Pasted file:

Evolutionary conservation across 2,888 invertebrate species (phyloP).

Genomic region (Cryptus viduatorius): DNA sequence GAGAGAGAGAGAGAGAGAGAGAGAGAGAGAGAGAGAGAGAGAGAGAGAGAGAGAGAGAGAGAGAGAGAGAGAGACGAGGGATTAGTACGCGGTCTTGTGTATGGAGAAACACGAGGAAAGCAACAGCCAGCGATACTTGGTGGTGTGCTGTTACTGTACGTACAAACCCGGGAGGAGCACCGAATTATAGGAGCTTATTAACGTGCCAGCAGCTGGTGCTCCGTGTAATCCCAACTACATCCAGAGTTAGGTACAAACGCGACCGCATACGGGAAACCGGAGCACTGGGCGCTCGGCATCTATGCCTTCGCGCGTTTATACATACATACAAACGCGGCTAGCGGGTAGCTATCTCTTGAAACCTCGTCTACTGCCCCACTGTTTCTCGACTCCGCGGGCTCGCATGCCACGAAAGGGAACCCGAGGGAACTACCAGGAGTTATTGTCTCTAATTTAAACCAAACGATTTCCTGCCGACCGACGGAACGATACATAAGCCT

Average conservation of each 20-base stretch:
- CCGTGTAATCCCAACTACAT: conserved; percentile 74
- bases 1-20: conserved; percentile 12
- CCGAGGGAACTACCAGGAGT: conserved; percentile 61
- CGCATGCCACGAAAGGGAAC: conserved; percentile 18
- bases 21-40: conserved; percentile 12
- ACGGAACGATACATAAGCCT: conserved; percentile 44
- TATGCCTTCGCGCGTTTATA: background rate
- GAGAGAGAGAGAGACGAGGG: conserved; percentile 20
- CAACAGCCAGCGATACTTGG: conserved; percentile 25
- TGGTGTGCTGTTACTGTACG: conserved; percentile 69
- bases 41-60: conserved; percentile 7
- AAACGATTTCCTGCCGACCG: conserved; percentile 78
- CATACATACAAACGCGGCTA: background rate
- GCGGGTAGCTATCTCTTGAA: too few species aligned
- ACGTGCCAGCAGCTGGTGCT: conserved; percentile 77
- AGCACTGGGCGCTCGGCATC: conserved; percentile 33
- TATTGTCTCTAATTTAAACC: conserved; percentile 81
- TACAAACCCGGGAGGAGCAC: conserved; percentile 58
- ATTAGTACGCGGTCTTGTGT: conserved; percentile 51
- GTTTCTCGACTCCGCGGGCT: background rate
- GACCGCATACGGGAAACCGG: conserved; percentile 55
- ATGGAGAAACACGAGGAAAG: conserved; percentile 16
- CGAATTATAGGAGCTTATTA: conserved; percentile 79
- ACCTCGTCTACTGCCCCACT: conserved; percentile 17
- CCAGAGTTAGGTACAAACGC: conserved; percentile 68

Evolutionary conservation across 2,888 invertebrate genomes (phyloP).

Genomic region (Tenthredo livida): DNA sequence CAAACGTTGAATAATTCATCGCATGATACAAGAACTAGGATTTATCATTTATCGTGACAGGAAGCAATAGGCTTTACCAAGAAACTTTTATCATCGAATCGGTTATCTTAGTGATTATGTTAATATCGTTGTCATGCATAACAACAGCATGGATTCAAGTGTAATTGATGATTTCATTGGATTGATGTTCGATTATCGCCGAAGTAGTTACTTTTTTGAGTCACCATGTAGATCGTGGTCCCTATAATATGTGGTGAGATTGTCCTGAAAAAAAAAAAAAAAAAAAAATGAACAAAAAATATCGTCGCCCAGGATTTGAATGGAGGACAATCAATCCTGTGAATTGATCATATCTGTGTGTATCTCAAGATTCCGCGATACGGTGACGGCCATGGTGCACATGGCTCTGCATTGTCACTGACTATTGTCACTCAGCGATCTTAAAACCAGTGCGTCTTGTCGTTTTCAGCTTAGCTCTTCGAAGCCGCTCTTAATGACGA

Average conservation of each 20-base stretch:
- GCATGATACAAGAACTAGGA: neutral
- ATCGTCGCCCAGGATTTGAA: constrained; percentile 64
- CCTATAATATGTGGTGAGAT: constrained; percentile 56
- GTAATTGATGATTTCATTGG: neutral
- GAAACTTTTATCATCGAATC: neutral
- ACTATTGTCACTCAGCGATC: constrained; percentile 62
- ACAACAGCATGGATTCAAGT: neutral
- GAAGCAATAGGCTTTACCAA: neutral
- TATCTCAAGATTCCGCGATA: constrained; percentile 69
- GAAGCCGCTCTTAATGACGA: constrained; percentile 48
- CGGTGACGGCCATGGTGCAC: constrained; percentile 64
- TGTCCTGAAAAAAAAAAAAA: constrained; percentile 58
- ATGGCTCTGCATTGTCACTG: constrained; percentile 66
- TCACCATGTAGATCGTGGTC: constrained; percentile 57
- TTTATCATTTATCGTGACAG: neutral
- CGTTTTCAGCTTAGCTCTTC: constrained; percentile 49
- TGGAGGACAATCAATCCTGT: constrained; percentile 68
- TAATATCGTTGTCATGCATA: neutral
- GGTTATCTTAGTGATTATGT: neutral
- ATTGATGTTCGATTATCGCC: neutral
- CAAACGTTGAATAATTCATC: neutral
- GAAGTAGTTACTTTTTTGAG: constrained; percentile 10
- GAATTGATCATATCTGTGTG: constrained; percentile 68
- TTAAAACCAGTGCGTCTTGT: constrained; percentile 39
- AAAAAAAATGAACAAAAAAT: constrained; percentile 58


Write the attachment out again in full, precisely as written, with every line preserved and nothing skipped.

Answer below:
Evolutionary conservation across 2,888 invertebrate species (phyloP).

Genomic region (Cryptus viduatorius): DNA sequence GAGAGAGAGAGAGAGAGAGAGAGAGAGAGAGAGAGAGAGAGAGAGAGAGAGAGAGAGAGAGAGAGAGAGAGAGACGAGGGATTAGTACGCGGTCTTGTGTATGGAGAAACACGAGGAAAGCAACAGCCAGCGATACTTGGTGGTGTGCTGTTACTGTACGTACAAACCCGGGAGGAGCACCGAATTATAGGAGCTTATTAACGTGCCAGCAGCTGGTGCTCCGTGTAATCCCAACTACATCCAGAGTTAGGTACAAACGCGACCGCATACGGGAAACCGGAGCACTGGGCGCTCGGCATCTATGCCTTCGCGCGTTTATACATACATACAAACGCGGCTAGCGGGTAGCTATCTCTTGAAACCTCGTCTACTGCCCCACTGTTTCTCGACTCCGCGGGCTCGCATGCCACGAAAGGGAACCCGAGGGAACTACCAGGAGTTATTGTCTCTAATTTAAACCAAACGATTTCCTGCCGACCGACGGAACGATACATAAGCCT

Average conservation of each 20-base stretch:
- CCGTGTAATCCCAACTACAT: conserved; percentile 74
- bases 1-20: conserved; percentile 12
- CCGAGGGAACTACCAGGAGT: conserved; percentile 61
- CGCATGCCACGAAAGGGAAC: conserved; percentile 18
- bases 21-40: conserved; percentile 12
- ACGGAACGATACATAAGCCT: conserved; percentile 44
- TATGCCTTCGCGCGTTTATA: background rate
- GAGAGAGAGAGAGACGAGGG: conserved; percentile 20
- CAACAGCCAGCGATACTTGG: conserved; percentile 25
- TGGTGTGCTGTTACTGTACG: conserved; percentile 69
- bases 41-60: conserved; percentile 7
- AAACGATTTCCTGCCGACCG: conserved; percentile 78
- CATACATACAAACGCGGCTA: background rate
- GCGGGTAGCTATCTCTTGAA: too few species aligned
- ACGTGCCAGCAGCTGGTGCT: conserved; percentile 77
- AGCACTGGGCGCTCGGCATC: conserved; percentile 33
- TATTGTCTCTAATTTAAACC: conserved; percentile 81
- TACAAACCCGGGAGGAGCAC: conserved; percentile 58
- ATTAGTACGCGGTCTTGTGT: conserved; percentile 51
- GTTTCTCGACTCCGCGGGCT: background rate
- GACCGCATACGGGAAACCGG: conserved; percentile 55
- ATGGAGAAACACGAGGAAAG: conserved; percentile 16
- CGAATTATAGGAGCTTATTA: conserved; percentile 79
- ACCTCGTCTACTGCCCCACT: conserved; percentile 17
- CCAGAGTTAGGTACAAACGC: conserved; percentile 68

Evolutionary conservation across 2,888 invertebrate genomes (phyloP).

Genomic region (Tenthredo livida): DNA sequence CAAACGTTGAATAATTCATCGCATGATACAAGAACTAGGATTTATCATTTATCGTGACAGGAAGCAATAGGCTTTACCAAGAAACTTTTATCATCGAATCGGTTATCTTAGTGATTATGTTAATATCGTTGTCATGCATAACAACAGCATGGATTCAAGTGTAATTGATGATTTCATTGGATTGATGTTCGATTATCGCCGAAGTAGTTACTTTTTTGAGTCACCATGTAGATCGTGGTCCCTATAATATGTGGTGAGATTGTCCTGAAAAAAAAAAAAAAAAAAAAATGAACAAAAAATATCGTCGCCCAGGATTTGAATGGAGGACAATCAATCCTGTGAATTGATCATATCTGTGTGTATCTCAAGATTCCGCGATACGGTGACGGCCATGGTGCACATGGCTCTGCATTGTCACTGACTATTGTCACTCAGCGATCTTAAAACCAGTGCGTCTTGTCGTTTTCAGCTTAGCTCTTCGAAGCCGCTCTTAATGACGA

Average conservation of each 20-base stretch:
- GCATGATACAAGAACTAGGA: neutral
- ATCGTCGCCCAGGATTTGAA: constrained; percentile 64
- CCTATAATATGTGGTGAGAT: constrained; percentile 56
- GTAATTGATGATTTCATTGG: neutral
- GAAACTTTTATCATCGAATC: neutral
- ACTATTGTCACTCAGCGATC: constrained; percentile 62
- ACAACAGCATGGATTCAAGT: neutral
- GAAGCAATAGGCTTTACCAA: neutral
- TATCTCAAGATTCCGCGATA: constrained; percentile 69
- GAAGCCGCTCTTAATGACGA: constrained; percentile 48
- CGGTGACGGCCATGGTGCAC: constrained; percentile 64
- TGTCCTGAAAAAAAAAAAAA: constrained; percentile 58
- ATGGCTCTGCATTGTCACTG: constrained; percentile 66
- TCACCATGTAGATCGTGGTC: constrained; percentile 57
- TTTATCATTTATCGTGACAG: neutral
- CGTTTTCAGCTTAGCTCTTC: constrained; percentile 49
- TGGAGGACAATCAATCCTGT: constrained; percentile 68
- TAATATCGTTGTCATGCATA: neutral
- GGTTATCTTAGTGATTATGT: neutral
- ATTGATGTTCGATTATCGCC: neutral
- CAAACGTTGAATAATTCATC: neutral
- GAAGTAGTTACTTTTTTGAG: constrained; percentile 10
- GAATTGATCATATCTGTGTG: constrained; percentile 68
- TTAAAACCAGTGCGTCTTGT: constrained; percentile 39
- AAAAAAAATGAACAAAAAAT: constrained; percentile 58